Right out of the box, the GPSMAP 295 has a great deal of land info. Major routes like Interstate highways, U.S. Routes, State Routes, and city info are included in the Jeppesen database.For rough ground nav, there's enough to get a fix on where you are, and where you are going..If you want to use the MapSource software, you'll need the optional memory chip to load the extra data into your 295. The chips are available in 8 meg ($100 list) and 16 meg ($150 list) sizes. To be honest, I wouldn't even consider the 8 meg chip. Years of computer geekery have taught me to go for the max, and I've never kicked myself for having too much storage or memory. And, my OSH-CLE (one day's drive) trip couldn't have been done with the 8 meg chip, without stopping to load new maps.
So, what's the catch, you ask? The difference is how much data you need/want to load in your 295, and how much area you need to cover. An area covering the greater Cleveland/Akron are in Ohio requires 472K of GPS storage space using the R&R database. The same general area using the MetroGuide data needs 7.3 megabytes. Quite a difference! But the there is a lot more detail in the MetroGuide maps.
Which to use? It all depends on your mission. I was able to load the area maps for my trip from OSH to Cleveland into the 16 meg memory chip in the 295, using the Roads & Recreation database. I could only squeeze in Cleveland and Northwestern Ohio using the MetroGuide data. How much detail do you want, and how much area do you want to cover? Is your mission long trips where you'd want a lot of route detail, but don't need all the local details? R&R may be your best bet. Want to know where the nearest hotels, restaurants, gas stations, etc. are? You want the MetroGuide. Make a decision based on mission and storage, but having both databases is a viable option for those with a variety of needs, and don't mind spending the extra money. The 295 will let you de-clutter the displayed info for clarity like using the R&R maps so using the MetroGuide maps you can filter out details and have a "cleaner" display for long trips but you'll still pay the penalty of filling up the storage chip faster.
As Mike pointed out, it is indeed a little chunky, and physically a lot different from your everyday portable GPS. In the car though, this design makes more sense and works a lot better than the conventional handheld. Its more compact configuration lends itself to auto dashboards, consoles, or in my case, the steering column.
The clever and compact glareshield/dashboard mount is nice, has several adjustments available, and should work in most applications. My personal preference leans away from the semi-permanent mounting option this system affords. I'm really not fond of the idea in my application and I use this mount as a little stand to sit the 295 on my desk. Nice for when I plug it into my computer for updates, to configure the MapSource software, or just play. It's also a cute item to have on display...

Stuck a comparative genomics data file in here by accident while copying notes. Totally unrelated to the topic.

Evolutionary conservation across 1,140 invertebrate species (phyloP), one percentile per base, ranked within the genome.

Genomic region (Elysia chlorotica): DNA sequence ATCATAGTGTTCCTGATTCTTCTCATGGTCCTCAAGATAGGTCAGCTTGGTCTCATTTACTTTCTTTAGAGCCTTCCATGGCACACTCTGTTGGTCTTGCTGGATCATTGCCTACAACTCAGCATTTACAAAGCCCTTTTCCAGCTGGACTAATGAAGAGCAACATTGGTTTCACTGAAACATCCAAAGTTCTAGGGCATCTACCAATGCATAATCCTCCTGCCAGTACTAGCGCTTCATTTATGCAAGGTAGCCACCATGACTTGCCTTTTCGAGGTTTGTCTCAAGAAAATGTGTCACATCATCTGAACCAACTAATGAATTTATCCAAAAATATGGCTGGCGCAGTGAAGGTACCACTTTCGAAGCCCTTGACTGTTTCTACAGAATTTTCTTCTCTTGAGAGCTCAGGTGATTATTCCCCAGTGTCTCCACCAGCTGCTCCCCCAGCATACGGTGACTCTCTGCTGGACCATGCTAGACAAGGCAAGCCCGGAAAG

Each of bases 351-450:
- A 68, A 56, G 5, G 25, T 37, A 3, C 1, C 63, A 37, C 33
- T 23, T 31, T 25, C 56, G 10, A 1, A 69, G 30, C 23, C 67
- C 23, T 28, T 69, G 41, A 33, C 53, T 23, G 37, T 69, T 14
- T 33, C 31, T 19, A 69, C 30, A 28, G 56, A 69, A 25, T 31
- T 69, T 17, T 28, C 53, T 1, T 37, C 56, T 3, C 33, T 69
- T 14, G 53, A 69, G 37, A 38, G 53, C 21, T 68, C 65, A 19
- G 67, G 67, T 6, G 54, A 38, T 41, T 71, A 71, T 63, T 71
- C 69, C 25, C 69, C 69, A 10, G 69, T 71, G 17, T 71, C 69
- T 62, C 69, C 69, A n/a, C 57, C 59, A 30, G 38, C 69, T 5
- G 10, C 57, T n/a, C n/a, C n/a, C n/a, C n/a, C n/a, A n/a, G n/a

In the car, I couldn't find the perfect spot to mount the 295 using the supplied mount. I was looking for the right balance of accessibility and line-of-sight. What I finally settled on was on top of the steering column, right in front of the speedometer, and flat-mounted without the stand. Using a small strip of Velcro directly on the bottom of the unit, and a larger mating piece on the steering column, I found the 295 would sit quietly, hold on during sharp turns, and mount and dismount easily. This also put it "in my scan" without covering a significant area of the car's instruments. It was also easy to reach to change pages, zoom, etc.
While trying out different locations for the mounting, I found that I could use some positions and still use the little antenna. Certainly top-of-dash lends itself to this, as do several other locations where the antenna can see the sky. Unfortunately, my location of choice hid the antenna under the top lip of the dashboard, so I need to use the external antenna. Except for the excess wire hanging down, this works very well. I stick the antenna behind the rearview mirror and it stays out of (my) sight. Yeah, this works.
One word of caution though. If you use Velcro to attach the unit in this manner, but use either the dashboard or yoke mount as well, you'll need to be careful as to where you stick the Velcro to the unit. The little cradles the mounts use fit snugly and won't fit properly over the Velcro. Placing the Velcro pieces while the 295 sits in its cradle makes this easy.
AirVenture 2000 was well under way before I finally got a chance to try it outside of the hotel. My playing and familiarization had eaten one set of batteries, so I loaded her up with fresh energy and ventured out to the air show. We were staying across the street from Wittman Field, and the painfully long walk to the show was made easier by having a few golf carts available to use for trek. I signed out a cart, gathered up the 295 and accessories, my camera, and other useful junque, and made tracks.